Take the 2-minute tour ×
Physics Stack Exchange is a question and answer site for active researchers, academics and students of physics. It's 100% free, no registration required.

In using the superposition principle to calculate intensities in interference patterns, can we add the intensities of the waves instead of their amplitudes? I think that amplitude account for the intensities so that both are the same thing and so it doesn't matter.

share|improve this question
    
Intensities are the squares of amplitudes. They are definitely not the same thing. –  Michael Brown Apr 6 '13 at 5:44
4  
This is basically the physics version of the Freshman's dream! –  zkf Apr 6 '13 at 7:20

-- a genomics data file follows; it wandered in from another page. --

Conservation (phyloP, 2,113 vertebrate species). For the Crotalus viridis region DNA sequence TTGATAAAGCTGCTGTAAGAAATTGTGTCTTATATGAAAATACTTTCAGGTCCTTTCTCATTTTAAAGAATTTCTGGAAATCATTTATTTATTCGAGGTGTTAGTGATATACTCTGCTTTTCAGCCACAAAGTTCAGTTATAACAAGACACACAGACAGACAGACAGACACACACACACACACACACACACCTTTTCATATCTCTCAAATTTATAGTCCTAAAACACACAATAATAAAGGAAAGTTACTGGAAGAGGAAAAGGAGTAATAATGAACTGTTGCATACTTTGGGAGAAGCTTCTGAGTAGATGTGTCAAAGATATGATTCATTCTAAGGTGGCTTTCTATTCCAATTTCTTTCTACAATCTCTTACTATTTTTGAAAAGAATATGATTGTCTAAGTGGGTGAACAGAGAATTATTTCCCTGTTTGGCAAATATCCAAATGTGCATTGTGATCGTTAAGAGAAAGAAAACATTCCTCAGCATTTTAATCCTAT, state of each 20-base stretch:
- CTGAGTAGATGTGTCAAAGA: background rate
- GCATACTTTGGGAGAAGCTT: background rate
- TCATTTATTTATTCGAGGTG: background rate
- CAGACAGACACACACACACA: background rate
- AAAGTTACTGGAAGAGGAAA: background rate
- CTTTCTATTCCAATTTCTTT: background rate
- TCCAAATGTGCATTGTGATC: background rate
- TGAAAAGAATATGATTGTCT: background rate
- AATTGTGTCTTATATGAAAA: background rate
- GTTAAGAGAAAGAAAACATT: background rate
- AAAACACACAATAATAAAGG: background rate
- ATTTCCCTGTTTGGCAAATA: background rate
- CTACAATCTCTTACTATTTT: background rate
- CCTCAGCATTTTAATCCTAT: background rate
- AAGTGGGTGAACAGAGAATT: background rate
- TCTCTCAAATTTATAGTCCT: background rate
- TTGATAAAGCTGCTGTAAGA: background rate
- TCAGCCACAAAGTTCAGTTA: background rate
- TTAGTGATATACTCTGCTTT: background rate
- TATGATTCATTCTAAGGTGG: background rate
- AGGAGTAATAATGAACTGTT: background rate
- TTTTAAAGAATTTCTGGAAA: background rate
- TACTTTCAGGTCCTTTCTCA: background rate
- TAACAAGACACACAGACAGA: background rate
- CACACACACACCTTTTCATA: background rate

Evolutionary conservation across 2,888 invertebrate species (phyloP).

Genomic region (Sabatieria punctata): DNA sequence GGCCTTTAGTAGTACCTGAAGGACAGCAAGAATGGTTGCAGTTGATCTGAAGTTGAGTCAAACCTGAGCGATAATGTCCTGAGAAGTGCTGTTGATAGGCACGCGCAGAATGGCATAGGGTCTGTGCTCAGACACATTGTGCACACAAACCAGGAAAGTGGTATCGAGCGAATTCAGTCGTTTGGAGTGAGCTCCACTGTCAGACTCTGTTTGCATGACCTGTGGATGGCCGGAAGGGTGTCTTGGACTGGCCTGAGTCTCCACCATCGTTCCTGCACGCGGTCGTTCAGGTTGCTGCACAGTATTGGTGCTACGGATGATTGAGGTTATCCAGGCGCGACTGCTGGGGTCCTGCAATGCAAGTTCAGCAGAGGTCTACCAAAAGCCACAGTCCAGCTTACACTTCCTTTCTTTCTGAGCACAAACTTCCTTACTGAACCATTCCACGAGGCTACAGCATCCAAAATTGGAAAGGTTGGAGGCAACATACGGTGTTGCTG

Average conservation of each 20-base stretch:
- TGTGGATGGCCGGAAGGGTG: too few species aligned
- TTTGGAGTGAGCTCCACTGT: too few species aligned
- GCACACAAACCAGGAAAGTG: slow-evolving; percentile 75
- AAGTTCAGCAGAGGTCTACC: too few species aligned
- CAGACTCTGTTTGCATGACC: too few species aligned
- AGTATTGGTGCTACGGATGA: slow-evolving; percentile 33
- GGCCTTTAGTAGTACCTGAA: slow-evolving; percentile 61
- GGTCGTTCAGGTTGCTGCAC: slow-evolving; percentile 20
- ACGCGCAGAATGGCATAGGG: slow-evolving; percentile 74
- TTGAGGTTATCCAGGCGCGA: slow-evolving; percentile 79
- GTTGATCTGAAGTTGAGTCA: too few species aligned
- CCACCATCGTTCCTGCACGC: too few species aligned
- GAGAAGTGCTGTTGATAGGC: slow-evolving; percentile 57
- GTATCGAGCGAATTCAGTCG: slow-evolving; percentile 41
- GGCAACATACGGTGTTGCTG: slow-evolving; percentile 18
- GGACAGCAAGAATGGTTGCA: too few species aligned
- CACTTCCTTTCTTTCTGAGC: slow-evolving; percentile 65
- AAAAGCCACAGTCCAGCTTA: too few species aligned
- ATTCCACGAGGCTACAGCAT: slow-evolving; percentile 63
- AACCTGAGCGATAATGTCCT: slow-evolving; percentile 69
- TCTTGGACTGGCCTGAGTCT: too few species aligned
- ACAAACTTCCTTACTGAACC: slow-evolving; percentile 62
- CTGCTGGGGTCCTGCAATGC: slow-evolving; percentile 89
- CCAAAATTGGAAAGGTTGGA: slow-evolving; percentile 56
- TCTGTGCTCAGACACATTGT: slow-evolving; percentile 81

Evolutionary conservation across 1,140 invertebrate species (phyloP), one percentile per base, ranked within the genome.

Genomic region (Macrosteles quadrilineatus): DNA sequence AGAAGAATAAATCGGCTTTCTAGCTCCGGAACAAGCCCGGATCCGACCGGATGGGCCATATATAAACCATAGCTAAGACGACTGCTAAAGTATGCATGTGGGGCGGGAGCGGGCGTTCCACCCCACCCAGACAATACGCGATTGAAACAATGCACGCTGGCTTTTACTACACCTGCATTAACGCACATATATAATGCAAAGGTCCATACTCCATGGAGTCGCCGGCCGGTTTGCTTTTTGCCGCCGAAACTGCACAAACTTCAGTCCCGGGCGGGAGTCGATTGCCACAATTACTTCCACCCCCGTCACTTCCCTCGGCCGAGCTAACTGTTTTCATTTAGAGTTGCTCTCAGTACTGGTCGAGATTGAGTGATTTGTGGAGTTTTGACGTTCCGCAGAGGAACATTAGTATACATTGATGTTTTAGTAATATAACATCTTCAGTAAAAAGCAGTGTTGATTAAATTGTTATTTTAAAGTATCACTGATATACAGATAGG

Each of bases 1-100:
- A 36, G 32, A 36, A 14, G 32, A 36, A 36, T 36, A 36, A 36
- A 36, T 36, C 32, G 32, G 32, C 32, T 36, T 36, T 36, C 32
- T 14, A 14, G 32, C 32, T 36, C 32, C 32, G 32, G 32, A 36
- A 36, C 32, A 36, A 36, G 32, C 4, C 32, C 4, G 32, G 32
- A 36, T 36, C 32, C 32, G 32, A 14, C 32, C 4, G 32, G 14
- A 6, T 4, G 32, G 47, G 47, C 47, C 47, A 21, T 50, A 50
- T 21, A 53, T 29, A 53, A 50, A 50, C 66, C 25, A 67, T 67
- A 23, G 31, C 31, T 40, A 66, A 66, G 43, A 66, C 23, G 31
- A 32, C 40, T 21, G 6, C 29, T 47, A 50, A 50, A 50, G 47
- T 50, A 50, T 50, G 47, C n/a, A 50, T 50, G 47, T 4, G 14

add comment

1 Answer

up vote 5 down vote accepted

No, it is amplitude. Amplitude is $\Psi$, intensity is $|\Psi| ^2$.

Schrödinger's equation (where $\hat H$ is linear) is: $$\hat H\,\Psi=E\,\Psi.$$ So, if you have two possible states $\Psi_1,\Psi_2$, then $$\hat H\,\Psi_1=E\,\Psi_1,\\\hat H\,\Psi_2=E\,\Psi_2.$$

We can add these and get $$\hat H (\Psi_1+\Psi_2)=E(\Psi_2+\Psi_2).$$

This shows us that the superposition of amplitudes still satisfies Schrödinger's wave equation. On the other hand, there is no guarantee that $\sqrt{\Psi_1^2+\Psi_2^2}$ (the amplitude that you get if you superpose intensities) will satisfy the wave equation.

Besides, intensities are positive; you'd never get the chance for destructive interference if you were only superposing intensities.

share|improve this answer
add comment

Your Answer

 
discard

By posting your answer, you agree to the privacy policy and terms of service.

Not the answer you're looking for? Browse other questions tagged or ask your own question.